# Function that have values that we can't determine (in principle - not because they are to difficult to compute)

I know that in some cases one has to exhibit functions like $f\equiv1$ if some famous conjecture is true and $f\equiv0$ else.

With this I don't have a problem, because I perceive this function as well-defined, since although at present we can't compute it, our mathematical knowledge not being to substantial enough, but we will "some day", i.e. it has a definite (but presently unknown) value.

But in the same spirit as above, we could define the following function $g$: $g\equiv1$ if the continuum hypothesis is true and $g\equiv0$ else. Now the CH is known to be independent of ZFC, so this function can't be computed in principle (in ZFC). Of course we could have used any other result that is independent of ZFC.

Somehow this makes me feel uneasy, since my mathematical eduction-long experience taught me that all functions should be computable in the sense that they have a definite value, even if we presently don't know it - whereas the above function $g$ could have any value in $\{ 0,1\}$. So is this second function well-defined ?

(My guess would be yes, since its description, if we think formal about it, can be given strictly in the formal language of first-order logic, just as the description of the function $f$ be. Since $f$ is accepted as a well-defined functions, my naive reasoning would be, that so should $g$.)

• This function has a perfectly well-defined value in any particular model of ZFC. It just doesn't have the same value across all such models. – Qiaochu Yuan Sep 30 '12 at 18:56
• "All functions should be computable in the sense that they have a definite value." Why so? Surely some functions are partial, undefined for some arguments in their domain. Trivially, the two-place function $x/y$ is undefined for $y = 0$. Books on computability theory are full of more interesting examples of partial function. – Peter Smith Sep 30 '12 at 18:58
• Bah, $g$ isn't the problem, it's 0, since we can't figure out which element of $\{ g, 1-g \}$ that 0 is equal to! – Hurkyl Sep 30 '12 at 19:35

## 2 Answers

In any particular model of ZFC, the definition "$z = 1$ if CH is true, $z = 0$ if CH is false" is a perfectly good definition.

More generally, suppose that we have a theory $T$ and a formula $\phi$ in the language of $T$ such that $T$ proves "there is a unique $x$ such that $\phi(x)$ holds". Then we can treat $\phi$ as a definition of some object - namely, the unique object that has the property defined by $\phi$. Of course, $T$ may not be strong enough to tell us anything else about that object other than "it's the one that satisfies $\phi$". This is a general phenomenon in classical logic. But we can reason about this object nevertheless; sometimes we can use $\phi$ and $T$ to deduce other properties of the object.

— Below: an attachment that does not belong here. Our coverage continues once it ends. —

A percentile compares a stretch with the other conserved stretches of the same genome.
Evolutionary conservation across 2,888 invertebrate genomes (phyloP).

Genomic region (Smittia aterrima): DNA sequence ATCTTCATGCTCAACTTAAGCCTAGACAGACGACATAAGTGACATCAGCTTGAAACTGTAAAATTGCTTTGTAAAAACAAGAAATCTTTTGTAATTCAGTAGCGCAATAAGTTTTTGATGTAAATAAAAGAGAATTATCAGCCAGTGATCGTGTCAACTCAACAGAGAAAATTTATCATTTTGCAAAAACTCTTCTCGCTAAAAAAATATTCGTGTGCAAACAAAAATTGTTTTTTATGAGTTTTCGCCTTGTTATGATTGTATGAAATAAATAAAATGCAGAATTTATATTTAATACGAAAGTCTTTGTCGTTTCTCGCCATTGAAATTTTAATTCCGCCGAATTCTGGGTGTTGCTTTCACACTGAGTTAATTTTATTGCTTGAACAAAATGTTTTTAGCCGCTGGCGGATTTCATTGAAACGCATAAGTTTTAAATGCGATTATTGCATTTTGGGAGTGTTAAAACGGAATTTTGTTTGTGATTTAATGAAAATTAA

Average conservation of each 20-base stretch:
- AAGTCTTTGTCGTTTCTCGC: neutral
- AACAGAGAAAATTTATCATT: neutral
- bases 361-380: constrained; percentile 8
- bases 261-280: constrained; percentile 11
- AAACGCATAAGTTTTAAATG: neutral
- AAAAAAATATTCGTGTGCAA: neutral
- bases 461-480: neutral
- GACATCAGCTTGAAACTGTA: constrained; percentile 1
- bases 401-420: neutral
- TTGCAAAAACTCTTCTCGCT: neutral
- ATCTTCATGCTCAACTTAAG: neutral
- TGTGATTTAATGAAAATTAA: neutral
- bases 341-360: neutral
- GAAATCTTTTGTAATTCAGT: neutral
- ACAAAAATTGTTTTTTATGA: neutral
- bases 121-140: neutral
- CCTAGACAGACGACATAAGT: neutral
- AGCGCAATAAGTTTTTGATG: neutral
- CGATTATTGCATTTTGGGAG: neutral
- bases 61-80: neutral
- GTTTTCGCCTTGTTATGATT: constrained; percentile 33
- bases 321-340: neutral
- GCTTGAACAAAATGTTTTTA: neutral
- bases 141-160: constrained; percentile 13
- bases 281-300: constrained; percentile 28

In many constructive logics, things are different. In these logics, if a formula $\phi(x)$ is true of exactly one object, there is actually a term $t$ - a concrete name for an object - such that $\phi(t)$ holds. This property of a logic is called the "existence property".

Of course classical theories usually do not have the existence property. But we work in them nevertheless. The key point is that whenever a classical statement talks about truth values, this has to be interpreted as talking about truth in a particular structure - and in that structure, every sentence will be either true or false. The fact that the truth value of a sentence may be different in different structures does not affect the fact that its truth value is well defined in each particular structure.

• Great answer, but something is puzzling me: Does this mean, if we think in terms of the "spital" analogy of Hurkyls answer from here math.stackexchange.com/questions/173735/… ,that in set theory #4, the statement is true or false depending on the way in which we model set theory #4 within set theory #2 ? If so, what happens in set theory #2 ? For this version of set theory, it seem to me, we actually don't have a model, since it's just a syntactic construction ? – temo Oct 1 '12 at 15:22
• @temo: at every level that we have classical logic, we have "CH or not CH" as a logical axiom, and thus we can prove there is a unique $x$ such that "$x=0$ if not CH and $x=1$ if CH". This is just syntactic. At the levels where we can work semantically, it can be easier to visualize, but even syntactically we can use a "definition by extensions" to add a new symbol $x$ with the property above. The problem is just that we may not be able to prove anything else about $x$. This idea is related to Hilbert's $\epsilon$ calculus plato.stanford.edu/entries/epsilon-calculus . – Carl Mummert Oct 1 '12 at 19:43

No, your $g$ is not well defined. It's definition contains the phrase "... if the continuum hypothesis is true." But the continuum hypothesis is neither true nor untrue - in a sense, you can choose "true" or "untrue" for the continuum hypothesis, depending on which best suits your current needs.

• Although CH is independent of ZFC, a definition such as "1 if CH, 0 if not CH" is still a perfectly good definition (it's the same as the truth value of CH). CH is true in some settings (models of set theory) and false in others, but in any setting that definition still defines a single, and thus is a definition. Similarly, "0 if the characteristic is 2, 1 otherwise" is a perfectly good definition in any ring, even though the "the characteristic is 2" is neither true nor false in the same way CH is neither true nor false. – Carl Mummert Sep 30 '12 at 23:47